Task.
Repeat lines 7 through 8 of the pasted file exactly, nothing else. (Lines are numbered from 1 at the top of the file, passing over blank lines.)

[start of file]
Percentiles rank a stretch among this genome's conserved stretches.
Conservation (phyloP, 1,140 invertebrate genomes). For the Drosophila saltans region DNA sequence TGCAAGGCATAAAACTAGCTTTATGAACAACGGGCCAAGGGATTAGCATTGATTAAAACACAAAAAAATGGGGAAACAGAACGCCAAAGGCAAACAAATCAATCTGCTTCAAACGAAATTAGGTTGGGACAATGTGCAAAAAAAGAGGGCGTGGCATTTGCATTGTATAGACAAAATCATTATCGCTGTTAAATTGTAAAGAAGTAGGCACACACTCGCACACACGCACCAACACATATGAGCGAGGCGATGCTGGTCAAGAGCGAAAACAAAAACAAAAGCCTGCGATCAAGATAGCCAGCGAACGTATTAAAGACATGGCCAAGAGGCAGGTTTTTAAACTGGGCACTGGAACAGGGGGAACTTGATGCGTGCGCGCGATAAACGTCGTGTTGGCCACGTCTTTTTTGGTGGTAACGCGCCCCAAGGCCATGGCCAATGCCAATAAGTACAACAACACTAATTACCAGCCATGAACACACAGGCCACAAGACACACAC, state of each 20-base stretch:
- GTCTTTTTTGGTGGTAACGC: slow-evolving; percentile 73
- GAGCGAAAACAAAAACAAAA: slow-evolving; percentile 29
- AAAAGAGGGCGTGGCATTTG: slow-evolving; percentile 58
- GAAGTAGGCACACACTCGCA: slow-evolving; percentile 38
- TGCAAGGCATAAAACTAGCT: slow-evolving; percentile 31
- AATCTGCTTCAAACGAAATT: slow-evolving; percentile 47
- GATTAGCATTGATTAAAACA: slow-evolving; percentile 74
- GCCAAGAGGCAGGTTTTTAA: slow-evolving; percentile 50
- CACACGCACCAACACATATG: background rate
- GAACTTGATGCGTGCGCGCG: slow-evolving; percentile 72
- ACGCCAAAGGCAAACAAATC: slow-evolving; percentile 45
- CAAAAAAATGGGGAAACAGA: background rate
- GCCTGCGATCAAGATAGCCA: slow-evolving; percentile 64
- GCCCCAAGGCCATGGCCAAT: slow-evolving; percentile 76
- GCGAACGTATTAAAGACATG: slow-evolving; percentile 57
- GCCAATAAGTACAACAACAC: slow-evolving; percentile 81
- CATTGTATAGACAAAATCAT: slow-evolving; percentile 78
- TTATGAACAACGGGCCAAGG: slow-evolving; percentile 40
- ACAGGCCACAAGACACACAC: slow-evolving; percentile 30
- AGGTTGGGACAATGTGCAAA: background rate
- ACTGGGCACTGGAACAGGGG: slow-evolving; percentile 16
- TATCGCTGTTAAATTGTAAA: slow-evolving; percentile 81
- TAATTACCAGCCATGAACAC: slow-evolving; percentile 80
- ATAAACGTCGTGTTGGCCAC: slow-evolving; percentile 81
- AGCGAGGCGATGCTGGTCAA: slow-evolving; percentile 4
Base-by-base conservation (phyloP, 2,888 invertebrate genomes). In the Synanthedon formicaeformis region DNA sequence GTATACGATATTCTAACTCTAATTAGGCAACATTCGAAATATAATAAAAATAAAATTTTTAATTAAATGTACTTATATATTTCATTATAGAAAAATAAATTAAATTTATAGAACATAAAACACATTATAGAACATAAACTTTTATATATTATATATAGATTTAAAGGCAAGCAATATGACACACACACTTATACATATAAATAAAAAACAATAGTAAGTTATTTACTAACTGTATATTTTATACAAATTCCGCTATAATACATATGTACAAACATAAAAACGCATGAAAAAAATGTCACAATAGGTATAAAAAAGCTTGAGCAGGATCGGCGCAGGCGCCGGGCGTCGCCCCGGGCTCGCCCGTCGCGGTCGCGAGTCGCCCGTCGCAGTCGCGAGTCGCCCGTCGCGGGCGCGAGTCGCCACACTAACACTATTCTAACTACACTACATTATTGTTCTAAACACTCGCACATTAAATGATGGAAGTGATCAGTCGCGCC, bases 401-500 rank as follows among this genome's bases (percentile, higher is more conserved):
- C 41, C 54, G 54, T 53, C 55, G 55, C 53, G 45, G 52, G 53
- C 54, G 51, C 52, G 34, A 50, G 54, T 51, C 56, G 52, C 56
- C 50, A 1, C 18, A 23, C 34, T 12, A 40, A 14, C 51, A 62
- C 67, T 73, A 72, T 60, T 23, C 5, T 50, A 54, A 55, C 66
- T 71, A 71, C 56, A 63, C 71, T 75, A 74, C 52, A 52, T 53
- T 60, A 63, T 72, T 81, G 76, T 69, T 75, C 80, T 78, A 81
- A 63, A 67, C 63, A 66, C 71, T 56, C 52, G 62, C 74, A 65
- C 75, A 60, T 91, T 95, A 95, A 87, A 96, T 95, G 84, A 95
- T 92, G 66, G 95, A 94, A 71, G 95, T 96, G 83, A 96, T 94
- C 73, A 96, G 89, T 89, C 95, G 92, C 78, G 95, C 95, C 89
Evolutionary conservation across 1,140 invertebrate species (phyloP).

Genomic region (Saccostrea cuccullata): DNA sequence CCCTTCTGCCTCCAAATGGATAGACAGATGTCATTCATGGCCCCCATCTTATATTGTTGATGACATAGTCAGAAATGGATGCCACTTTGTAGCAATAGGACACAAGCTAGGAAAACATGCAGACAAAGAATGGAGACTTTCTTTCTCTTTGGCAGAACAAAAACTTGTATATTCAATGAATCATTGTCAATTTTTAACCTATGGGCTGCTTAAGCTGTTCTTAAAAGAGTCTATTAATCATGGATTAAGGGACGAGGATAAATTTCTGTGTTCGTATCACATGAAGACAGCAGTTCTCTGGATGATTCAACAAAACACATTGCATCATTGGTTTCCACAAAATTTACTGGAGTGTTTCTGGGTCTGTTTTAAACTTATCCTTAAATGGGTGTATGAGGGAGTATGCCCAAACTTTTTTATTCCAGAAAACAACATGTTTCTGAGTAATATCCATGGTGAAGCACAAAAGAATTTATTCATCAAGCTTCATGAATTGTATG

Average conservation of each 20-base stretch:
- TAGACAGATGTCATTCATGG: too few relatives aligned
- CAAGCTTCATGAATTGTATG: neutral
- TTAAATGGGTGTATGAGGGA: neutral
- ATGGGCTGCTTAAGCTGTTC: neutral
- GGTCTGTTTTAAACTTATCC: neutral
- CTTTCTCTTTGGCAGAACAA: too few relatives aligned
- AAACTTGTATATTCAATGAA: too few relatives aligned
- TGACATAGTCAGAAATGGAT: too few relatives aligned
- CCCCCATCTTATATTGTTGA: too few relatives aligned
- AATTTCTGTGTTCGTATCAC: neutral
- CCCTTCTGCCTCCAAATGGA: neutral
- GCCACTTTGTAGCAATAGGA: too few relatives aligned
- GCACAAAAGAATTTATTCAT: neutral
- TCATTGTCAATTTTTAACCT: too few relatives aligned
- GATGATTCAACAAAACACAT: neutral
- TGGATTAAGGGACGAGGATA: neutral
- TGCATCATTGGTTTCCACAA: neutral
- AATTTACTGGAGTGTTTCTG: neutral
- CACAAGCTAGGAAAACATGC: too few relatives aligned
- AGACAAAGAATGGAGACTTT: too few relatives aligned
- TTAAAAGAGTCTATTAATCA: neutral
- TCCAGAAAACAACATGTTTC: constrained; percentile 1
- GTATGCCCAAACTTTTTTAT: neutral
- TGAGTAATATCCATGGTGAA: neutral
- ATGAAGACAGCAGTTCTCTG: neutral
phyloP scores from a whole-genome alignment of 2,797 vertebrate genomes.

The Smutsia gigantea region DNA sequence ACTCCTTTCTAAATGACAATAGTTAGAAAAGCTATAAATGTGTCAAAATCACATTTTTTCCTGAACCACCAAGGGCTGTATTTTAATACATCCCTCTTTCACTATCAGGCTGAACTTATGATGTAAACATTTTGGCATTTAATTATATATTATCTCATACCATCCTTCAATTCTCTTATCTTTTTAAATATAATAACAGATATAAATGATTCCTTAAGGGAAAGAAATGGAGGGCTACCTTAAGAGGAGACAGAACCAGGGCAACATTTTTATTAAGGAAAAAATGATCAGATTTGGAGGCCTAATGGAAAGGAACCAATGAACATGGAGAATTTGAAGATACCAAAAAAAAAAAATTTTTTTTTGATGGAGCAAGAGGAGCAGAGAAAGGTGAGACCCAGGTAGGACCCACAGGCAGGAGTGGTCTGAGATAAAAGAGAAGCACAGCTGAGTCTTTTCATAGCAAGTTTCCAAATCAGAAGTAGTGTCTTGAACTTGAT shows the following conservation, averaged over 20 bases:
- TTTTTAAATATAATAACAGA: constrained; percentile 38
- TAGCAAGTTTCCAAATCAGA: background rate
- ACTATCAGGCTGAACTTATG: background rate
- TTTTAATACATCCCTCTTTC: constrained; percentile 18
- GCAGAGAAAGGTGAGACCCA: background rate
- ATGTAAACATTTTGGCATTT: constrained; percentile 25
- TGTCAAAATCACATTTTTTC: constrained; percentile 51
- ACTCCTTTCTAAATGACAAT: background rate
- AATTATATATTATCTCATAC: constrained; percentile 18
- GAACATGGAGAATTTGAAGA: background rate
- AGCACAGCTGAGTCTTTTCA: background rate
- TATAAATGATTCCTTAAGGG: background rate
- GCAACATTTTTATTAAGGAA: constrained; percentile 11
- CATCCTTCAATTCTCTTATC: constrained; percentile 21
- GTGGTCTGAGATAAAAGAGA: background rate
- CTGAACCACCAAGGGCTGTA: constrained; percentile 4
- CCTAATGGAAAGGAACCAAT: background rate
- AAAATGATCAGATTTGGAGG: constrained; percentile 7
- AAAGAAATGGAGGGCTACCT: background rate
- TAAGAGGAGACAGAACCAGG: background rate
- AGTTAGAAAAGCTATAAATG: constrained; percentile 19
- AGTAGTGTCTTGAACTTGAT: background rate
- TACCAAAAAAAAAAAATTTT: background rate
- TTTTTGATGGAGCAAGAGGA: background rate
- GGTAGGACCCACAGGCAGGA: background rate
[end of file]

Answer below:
- TGCAAGGCATAAAACTAGCT: slow-evolving; percentile 31
- AATCTGCTTCAAACGAAATT: slow-evolving; percentile 47